On Saturday, O'Rourke acknowledged benefiting from years of inherent white-male privilege. But those comments came when he was asked about whether his party would nominate another white guy for president in a year when a record number of women and minorities are running. He also said it would be his preference to pick a female running mate — but noted that he has to win the primary first.

O'Rourke vows not to attack his fellow Democrats, telling a packed, weekend house party in Dubuque that "the diversity, experience and skills and expertise and perspective that" so many candidates running bring to the presidential race "is to the benefit of all of us."

"You will not see us demeaning any of the other candidates, ever uttering a personal word about anyone else," he said.

But O'Rourke has made similar promises to keep things positive in the past — only to renege.

For more than a year, he refused to go negative against Republican incumbent Ted Cruz during his star-making, near-upset in November's Texas Senate race — only to reverse himself and refer to President Donald Trump's 2016 Republican presidential primary campaign nickname for Cruz, "Lyin' Ted," during a debate mere weeks before the election.

O'Rourke subsequently sharpened criticism of Cruz to narrow gaps in the polls and wound up losing by 215,000 votes out of nearly 8.4 million cast.

As a presidential candidate, O'Rourke has also repeatedly praised a prospective White House hopeful who still hasn't entered the race, Vice President Joe Biden, saying "I think he has a lot of perspective and experience to bring to bear."

That could be an effort to defuse coming criticism of O'Rourke himself because he didn't accomplish much during his six years in the House. But not all would-be voters see that as a bad thing.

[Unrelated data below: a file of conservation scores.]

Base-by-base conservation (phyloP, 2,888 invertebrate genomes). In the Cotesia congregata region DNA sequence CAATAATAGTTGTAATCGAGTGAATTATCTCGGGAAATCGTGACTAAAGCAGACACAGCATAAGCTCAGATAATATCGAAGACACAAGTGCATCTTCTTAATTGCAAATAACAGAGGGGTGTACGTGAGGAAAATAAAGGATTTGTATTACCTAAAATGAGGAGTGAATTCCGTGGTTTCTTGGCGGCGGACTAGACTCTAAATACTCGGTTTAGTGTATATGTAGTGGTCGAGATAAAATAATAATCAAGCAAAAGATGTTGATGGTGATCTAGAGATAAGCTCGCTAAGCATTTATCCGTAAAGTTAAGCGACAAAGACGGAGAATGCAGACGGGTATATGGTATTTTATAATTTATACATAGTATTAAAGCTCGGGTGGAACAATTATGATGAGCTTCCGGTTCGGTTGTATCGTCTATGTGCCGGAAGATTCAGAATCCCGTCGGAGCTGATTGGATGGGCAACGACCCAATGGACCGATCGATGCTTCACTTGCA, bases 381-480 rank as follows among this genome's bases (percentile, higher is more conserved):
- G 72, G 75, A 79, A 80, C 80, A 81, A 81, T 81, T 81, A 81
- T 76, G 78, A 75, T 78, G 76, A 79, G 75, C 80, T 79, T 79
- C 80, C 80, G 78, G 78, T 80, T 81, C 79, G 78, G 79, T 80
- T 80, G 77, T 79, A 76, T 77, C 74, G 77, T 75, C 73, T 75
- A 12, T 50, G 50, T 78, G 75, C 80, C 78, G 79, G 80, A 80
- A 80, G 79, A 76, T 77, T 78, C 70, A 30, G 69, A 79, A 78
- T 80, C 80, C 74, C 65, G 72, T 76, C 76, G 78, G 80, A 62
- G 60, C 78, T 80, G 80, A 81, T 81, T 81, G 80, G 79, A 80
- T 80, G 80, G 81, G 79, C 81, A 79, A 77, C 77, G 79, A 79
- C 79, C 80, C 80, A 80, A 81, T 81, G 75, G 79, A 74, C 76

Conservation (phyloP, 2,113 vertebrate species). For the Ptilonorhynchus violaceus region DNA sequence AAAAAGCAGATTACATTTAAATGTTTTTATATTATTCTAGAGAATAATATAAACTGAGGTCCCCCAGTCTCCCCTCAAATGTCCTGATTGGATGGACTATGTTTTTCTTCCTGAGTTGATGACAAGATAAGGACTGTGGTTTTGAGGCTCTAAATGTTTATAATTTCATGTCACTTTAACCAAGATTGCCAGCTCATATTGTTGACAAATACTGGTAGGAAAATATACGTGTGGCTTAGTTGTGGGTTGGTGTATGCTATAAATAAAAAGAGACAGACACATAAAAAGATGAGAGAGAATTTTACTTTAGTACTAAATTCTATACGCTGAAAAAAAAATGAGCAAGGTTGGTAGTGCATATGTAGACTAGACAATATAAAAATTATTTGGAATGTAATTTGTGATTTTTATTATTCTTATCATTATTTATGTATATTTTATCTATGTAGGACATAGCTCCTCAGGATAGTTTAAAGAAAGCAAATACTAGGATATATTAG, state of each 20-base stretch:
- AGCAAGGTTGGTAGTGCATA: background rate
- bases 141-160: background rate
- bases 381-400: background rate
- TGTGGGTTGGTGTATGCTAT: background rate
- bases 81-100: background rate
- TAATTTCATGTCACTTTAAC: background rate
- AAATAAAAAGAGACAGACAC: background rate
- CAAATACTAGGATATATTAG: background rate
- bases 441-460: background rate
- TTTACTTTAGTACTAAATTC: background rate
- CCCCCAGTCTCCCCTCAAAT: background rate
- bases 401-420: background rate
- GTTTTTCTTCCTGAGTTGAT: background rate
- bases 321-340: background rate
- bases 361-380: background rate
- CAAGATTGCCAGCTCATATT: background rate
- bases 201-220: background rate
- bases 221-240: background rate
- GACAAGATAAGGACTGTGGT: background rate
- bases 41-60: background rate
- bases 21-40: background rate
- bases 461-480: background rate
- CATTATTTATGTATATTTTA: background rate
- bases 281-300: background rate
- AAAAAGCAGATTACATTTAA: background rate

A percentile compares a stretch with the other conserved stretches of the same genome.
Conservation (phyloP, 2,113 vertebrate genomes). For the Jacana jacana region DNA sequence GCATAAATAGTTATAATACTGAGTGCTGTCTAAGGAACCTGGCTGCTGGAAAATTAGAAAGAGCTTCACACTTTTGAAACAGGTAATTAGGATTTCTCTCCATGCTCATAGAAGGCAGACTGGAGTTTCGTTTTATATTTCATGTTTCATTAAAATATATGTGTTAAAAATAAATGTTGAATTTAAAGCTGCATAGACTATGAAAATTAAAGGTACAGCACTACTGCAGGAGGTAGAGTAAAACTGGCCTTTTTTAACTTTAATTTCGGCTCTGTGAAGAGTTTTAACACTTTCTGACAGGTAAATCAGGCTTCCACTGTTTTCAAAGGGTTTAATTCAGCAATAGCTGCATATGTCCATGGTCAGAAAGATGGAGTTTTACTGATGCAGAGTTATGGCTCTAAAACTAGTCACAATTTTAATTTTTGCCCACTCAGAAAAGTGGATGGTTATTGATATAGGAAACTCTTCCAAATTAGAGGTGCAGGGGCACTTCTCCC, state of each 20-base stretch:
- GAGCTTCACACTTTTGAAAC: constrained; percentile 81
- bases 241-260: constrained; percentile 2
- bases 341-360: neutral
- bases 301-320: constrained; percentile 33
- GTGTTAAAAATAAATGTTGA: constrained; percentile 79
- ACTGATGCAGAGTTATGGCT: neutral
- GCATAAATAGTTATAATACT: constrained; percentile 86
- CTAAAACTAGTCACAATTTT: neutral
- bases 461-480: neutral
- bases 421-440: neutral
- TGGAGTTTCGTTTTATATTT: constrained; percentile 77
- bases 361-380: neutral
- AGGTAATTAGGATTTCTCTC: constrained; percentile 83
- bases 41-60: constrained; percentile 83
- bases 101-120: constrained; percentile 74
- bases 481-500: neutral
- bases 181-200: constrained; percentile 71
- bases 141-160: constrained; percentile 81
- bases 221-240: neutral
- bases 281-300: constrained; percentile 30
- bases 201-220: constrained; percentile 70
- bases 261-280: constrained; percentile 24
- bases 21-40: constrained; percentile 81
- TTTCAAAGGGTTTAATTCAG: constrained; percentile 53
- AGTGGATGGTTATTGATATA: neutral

"He doesn't have any votes to renounce or flip flops," said Nick Fisch, a 25-year-old teacher who attended the Dubuque house party.

Then, recalling another relatively inexperienced Democratic presidential candidate who did well in Iowa, Fisch added: "It's the same thing (Barack) Obama had."

O'Rourke's fundraising so far

Meanwhile, O'Rourke's camp announced Monday that he's raised more than $6 million online during the first 24 hours after he announced his White House bid — the highest first-day number reported by any candidate.

The "record-breaking" $6.1 million came "without a dime" from political action committees, corporations or special interests, O'Rourke spokesman Chris Evans tweeted.

The $6.1 million is just above what Vermont Sen. Bernie Sanders reported for his first day as a candidate.

O'Rourke, a former Texas congressman, jumped into the 2020 presidential race on Thursday after months of speculation, shaking up the already packed Democratic field and pledging to win over voters from across the political spectrum.

O'Rourke raised an eye-popping $80 million in grassroots donations last year in his failed U.S. Senate race in Texas against incumbent Republican Ted Cruz, all while largely avoiding money from PACs. His early fundraising numbers in the presidential contest will be seen as an initial signal of whether his popularity during the Senate campaign will carry over to his White House bid.

The new figures set O'Rourke and Sanders apart from the rest of the Democratic field in launch-day fundraising. California Sen. Kamala Harris reported raising $1.5 million in the 24 hours after she launched her campaign in January. Minnesota Sen. Amy Klobuchar reported raising $1 million in the 48 hours after launching her campaign in February.

Washington Gov. Jay Inslee said three days after starting his presidential campaign this month that he had raised more than $1 million, a notable haul for a governor less widely known than many of his competitors in a field dominated by senators.

Sanders has set the pace for 2020 grassroots donations. Aided by the $6 million he pulled in on his first day as a candidate, he took in more than $10 million in the first week, overwhelmingly from small donors.

O'Rourke, asked last week if he thought he would top Sanders, said only, "We'll see."